Starting your own business can be an exciting and rewarding journey, but one step to not overlook is establishing your business entity.
There are four common types of business structures to choose from, which include a general partnership, corporation, and Limited Liability Company (LLC). If you’re considering starting a business as a sole proprietorship in Hawaii, you’re in good company. According to the IRS, in 2022, there were 137,563 small businesses in Hawaii, of which 103,226 are sole proprietorships. With over 75% of all Hawaii businesses structured as sole proprietorships, it is by far the most common legal entity chosen by entrepreneurs in the state.
Whether you’re a budding entrepreneur or simply looking to turn your passion into a profitable venture, we will walk you through registering your Hawaii sole proprietorship, from understanding its advantages and disadvantages and comparing the sole proprietorship structure to an LLC.
Sole Proprietorship Overview
Starting a sole proprietorship in Hawaii is a popular choice for individuals looking to start their first business. It is an informal structure with one business owner, making it the easiest and simplest form of business structure to create.
Steps To Register A Sole Proprietorship In Hawaii
To register your sole proprietorship in Hawaii, you can follow these step-by-step instructions:
Step 1: Choose a Business Name
The first step in setting up a sole proprietorship is to select a name for the business. In Hawaii, a business can either be operated under the owner’s full first and last name or by using a trade name (also known as “doing business as,” DBA, assumed name, or fictitious business name).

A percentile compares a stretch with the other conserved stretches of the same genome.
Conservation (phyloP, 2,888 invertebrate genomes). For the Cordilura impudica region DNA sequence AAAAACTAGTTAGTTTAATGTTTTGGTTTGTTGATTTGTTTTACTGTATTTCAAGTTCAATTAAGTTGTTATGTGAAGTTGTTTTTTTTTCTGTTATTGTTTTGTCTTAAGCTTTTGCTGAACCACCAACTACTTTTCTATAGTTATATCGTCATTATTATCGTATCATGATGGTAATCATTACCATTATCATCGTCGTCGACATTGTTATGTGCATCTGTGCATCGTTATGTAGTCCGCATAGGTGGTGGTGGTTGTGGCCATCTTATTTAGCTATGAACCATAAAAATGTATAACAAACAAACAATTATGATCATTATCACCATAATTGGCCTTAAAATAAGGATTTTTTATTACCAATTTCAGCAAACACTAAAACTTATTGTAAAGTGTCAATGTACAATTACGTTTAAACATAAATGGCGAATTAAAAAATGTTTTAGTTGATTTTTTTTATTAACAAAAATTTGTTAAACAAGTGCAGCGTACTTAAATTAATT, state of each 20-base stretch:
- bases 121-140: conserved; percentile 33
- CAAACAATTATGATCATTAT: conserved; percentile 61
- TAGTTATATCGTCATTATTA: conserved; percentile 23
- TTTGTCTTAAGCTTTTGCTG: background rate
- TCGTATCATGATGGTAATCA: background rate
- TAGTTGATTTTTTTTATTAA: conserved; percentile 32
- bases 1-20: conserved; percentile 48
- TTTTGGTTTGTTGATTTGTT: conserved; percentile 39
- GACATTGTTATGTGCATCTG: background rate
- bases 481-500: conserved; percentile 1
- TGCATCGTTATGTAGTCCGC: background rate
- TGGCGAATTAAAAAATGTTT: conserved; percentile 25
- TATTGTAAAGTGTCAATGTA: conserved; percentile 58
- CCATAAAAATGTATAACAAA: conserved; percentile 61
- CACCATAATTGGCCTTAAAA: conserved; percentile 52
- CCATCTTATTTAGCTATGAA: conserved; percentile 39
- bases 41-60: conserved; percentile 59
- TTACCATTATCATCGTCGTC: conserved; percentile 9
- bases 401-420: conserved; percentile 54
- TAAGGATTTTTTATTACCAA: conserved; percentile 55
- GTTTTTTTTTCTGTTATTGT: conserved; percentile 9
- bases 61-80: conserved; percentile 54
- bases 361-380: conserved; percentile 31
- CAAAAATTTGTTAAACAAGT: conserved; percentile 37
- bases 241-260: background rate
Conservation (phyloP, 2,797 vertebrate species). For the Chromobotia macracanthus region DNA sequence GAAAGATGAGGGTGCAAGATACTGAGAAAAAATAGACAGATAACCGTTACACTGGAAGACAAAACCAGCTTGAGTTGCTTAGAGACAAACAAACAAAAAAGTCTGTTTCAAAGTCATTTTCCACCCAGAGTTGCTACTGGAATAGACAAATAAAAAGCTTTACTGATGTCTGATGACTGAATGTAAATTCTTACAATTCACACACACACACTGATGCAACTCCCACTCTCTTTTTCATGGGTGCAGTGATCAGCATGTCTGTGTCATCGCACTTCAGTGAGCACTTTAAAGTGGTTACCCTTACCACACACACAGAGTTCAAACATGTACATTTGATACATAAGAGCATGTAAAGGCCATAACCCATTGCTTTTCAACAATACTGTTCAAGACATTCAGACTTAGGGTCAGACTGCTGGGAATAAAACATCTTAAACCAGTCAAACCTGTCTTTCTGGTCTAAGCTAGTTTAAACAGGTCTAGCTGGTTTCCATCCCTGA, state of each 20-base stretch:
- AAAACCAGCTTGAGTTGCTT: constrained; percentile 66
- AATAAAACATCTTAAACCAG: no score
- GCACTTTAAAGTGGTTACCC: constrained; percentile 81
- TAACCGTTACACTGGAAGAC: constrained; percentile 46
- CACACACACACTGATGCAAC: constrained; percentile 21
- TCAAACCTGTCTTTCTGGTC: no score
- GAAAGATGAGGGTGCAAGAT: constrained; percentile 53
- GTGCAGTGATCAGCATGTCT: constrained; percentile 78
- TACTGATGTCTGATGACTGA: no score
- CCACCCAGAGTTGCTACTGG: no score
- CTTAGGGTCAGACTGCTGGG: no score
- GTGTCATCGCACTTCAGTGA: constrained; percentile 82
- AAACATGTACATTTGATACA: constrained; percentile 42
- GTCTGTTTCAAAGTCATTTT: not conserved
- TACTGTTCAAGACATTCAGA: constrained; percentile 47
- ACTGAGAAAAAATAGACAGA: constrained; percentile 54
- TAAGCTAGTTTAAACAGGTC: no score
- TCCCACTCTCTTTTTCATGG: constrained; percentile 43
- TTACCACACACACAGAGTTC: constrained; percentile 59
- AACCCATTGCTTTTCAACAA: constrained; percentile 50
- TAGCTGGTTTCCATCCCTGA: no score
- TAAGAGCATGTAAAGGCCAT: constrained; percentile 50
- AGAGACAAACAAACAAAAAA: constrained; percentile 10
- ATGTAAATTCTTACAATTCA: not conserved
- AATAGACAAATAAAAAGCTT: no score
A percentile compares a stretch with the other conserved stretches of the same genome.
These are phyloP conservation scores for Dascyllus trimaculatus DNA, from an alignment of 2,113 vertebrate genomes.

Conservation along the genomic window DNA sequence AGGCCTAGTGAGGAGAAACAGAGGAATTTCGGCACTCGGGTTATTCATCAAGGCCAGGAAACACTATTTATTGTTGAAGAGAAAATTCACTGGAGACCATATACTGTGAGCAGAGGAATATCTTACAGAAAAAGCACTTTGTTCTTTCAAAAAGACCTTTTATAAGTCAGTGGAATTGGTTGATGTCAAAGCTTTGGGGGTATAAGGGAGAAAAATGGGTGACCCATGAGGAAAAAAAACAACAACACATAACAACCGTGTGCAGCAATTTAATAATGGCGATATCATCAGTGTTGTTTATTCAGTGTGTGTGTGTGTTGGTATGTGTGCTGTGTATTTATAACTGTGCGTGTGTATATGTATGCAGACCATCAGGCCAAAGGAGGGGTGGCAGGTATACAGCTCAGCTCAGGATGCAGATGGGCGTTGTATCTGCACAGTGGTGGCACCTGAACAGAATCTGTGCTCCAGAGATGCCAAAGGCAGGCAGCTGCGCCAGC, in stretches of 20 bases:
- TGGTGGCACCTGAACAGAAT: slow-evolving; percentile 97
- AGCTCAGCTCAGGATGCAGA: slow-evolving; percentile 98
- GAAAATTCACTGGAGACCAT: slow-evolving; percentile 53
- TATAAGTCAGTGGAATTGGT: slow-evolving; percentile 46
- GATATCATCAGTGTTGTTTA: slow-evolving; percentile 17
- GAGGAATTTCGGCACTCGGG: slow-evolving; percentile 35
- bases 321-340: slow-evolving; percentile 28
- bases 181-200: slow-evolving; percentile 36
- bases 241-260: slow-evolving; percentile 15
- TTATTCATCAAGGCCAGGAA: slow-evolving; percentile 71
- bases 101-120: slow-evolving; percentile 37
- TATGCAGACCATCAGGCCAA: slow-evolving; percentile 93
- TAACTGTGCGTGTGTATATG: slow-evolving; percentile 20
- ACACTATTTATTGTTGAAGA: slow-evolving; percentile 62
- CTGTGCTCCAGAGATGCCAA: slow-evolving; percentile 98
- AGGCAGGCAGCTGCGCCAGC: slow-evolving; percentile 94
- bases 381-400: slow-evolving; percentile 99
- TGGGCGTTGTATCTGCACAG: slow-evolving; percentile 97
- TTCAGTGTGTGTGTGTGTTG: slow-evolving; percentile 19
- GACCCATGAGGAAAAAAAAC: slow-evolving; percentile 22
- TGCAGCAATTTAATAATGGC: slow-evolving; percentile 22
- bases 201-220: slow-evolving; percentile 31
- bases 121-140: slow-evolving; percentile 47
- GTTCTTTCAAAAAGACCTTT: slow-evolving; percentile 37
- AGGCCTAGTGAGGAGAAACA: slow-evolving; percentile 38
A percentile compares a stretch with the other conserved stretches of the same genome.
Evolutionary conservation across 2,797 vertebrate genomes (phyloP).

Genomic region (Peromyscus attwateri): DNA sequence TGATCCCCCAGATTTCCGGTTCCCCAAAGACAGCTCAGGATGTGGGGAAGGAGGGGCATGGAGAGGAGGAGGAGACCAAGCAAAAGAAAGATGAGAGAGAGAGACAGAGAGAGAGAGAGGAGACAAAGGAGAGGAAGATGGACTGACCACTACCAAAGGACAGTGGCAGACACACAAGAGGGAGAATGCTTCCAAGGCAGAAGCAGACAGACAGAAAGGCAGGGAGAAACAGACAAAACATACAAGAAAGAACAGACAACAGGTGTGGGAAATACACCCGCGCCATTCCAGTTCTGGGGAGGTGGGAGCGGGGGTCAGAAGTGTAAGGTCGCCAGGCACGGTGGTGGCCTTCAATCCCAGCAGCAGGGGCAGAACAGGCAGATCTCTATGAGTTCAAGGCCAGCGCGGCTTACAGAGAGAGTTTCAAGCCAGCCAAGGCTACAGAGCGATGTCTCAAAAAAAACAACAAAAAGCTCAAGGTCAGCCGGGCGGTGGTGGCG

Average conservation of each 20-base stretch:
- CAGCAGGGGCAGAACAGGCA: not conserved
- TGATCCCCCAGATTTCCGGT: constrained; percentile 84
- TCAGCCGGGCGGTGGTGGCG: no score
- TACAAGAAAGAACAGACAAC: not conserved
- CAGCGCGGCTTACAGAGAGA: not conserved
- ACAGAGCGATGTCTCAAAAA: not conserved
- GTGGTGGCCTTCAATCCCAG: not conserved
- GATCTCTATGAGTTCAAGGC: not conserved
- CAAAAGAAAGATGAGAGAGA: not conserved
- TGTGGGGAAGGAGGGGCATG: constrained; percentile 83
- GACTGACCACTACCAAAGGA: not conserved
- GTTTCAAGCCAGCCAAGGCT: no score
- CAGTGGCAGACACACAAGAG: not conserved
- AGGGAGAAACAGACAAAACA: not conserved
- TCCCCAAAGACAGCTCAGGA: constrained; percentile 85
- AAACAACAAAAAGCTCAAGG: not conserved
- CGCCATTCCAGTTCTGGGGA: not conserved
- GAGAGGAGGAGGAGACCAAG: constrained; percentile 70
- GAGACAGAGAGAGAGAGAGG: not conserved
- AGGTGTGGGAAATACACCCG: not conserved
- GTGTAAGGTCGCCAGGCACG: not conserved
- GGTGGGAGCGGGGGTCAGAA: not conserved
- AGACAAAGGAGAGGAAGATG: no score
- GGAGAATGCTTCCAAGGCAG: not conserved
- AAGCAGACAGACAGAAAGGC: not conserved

Step 2: File a Trade Name
If you decide to use your personal name, you can skip this step. The obvious benefit here of using your personal name is the simplicity and ease of setup. The downside of course, is that it’s harder to build a business around an individual’s name.
Hawaii Revised Statutes Chapter 482 covers registering a trade name in Hawaii. Hawaii law requires that any person operating a business under a trade name must register that name with the state. This applies to sole proprietors choosing to do business under a name other than their full personal name.
So, for example, if your name is John Doe, you don’t have to register, but if you want to name your business “John Doe’s Surf Shop,” you will need to register the Trade Name with the Hawaii Department of Commerce and Consumer Affairs (DCCA).
To register a trade name in Hawaii, the sole proprietor must file an application with the Hawaii Department of Commerce and Consumer Affairs. This application should include:
- The proposed trade name you wish to register.
- A certified declaration stating that you are the sole/original proprietor of the trade name.
- A statement explaining the activities of the business.
This allows the state to record the trade name and formally link it to the business owner in their records. The application and a small registration fee (currently $50) are filed.
Once approved, the state will issue a certificate of registration for the trade name. Approval is valid for 5 years initially, after which the name must be renewed. The certificate provides proof you have registered the name properly.